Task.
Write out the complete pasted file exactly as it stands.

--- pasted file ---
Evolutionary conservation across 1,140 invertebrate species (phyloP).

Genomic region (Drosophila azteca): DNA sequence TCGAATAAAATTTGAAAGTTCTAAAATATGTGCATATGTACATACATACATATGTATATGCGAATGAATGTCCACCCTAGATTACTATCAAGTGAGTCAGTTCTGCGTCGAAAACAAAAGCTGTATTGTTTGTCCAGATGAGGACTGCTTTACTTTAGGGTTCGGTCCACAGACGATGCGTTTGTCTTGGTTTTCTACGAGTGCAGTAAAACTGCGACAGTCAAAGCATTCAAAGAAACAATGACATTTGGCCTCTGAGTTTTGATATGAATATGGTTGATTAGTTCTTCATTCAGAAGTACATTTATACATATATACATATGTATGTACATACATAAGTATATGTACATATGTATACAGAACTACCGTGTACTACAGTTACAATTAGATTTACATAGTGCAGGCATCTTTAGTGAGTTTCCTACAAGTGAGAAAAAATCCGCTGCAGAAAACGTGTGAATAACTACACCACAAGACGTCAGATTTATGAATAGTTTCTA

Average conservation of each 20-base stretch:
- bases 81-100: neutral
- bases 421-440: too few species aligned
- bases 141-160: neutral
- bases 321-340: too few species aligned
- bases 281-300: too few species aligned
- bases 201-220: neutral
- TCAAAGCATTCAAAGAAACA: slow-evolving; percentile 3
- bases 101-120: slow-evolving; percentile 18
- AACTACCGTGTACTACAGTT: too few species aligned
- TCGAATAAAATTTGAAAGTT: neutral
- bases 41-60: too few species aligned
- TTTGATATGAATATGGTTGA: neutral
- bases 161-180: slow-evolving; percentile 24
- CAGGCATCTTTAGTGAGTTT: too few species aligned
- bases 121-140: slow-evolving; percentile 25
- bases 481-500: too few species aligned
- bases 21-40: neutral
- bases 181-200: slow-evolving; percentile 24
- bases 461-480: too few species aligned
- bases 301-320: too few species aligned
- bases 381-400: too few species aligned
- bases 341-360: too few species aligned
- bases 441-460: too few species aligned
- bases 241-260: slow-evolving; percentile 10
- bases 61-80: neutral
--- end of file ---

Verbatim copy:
Evolutionary conservation across 1,140 invertebrate species (phyloP).

Genomic region (Drosophila azteca): DNA sequence TCGAATAAAATTTGAAAGTTCTAAAATATGTGCATATGTACATACATACATATGTATATGCGAATGAATGTCCACCCTAGATTACTATCAAGTGAGTCAGTTCTGCGTCGAAAACAAAAGCTGTATTGTTTGTCCAGATGAGGACTGCTTTACTTTAGGGTTCGGTCCACAGACGATGCGTTTGTCTTGGTTTTCTACGAGTGCAGTAAAACTGCGACAGTCAAAGCATTCAAAGAAACAATGACATTTGGCCTCTGAGTTTTGATATGAATATGGTTGATTAGTTCTTCATTCAGAAGTACATTTATACATATATACATATGTATGTACATACATAAGTATATGTACATATGTATACAGAACTACCGTGTACTACAGTTACAATTAGATTTACATAGTGCAGGCATCTTTAGTGAGTTTCCTACAAGTGAGAAAAAATCCGCTGCAGAAAACGTGTGAATAACTACACCACAAGACGTCAGATTTATGAATAGTTTCTA

Average conservation of each 20-base stretch:
- bases 81-100: neutral
- bases 421-440: too few species aligned
- bases 141-160: neutral
- bases 321-340: too few species aligned
- bases 281-300: too few species aligned
- bases 201-220: neutral
- TCAAAGCATTCAAAGAAACA: slow-evolving; percentile 3
- bases 101-120: slow-evolving; percentile 18
- AACTACCGTGTACTACAGTT: too few species aligned
- TCGAATAAAATTTGAAAGTT: neutral
- bases 41-60: too few species aligned
- TTTGATATGAATATGGTTGA: neutral
- bases 161-180: slow-evolving; percentile 24
- CAGGCATCTTTAGTGAGTTT: too few species aligned
- bases 121-140: slow-evolving; percentile 25
- bases 481-500: too few species aligned
- bases 21-40: neutral
- bases 181-200: slow-evolving; percentile 24
- bases 461-480: too few species aligned
- bases 301-320: too few species aligned
- bases 381-400: too few species aligned
- bases 341-360: too few species aligned
- bases 441-460: too few species aligned
- bases 241-260: slow-evolving; percentile 10
- bases 61-80: neutral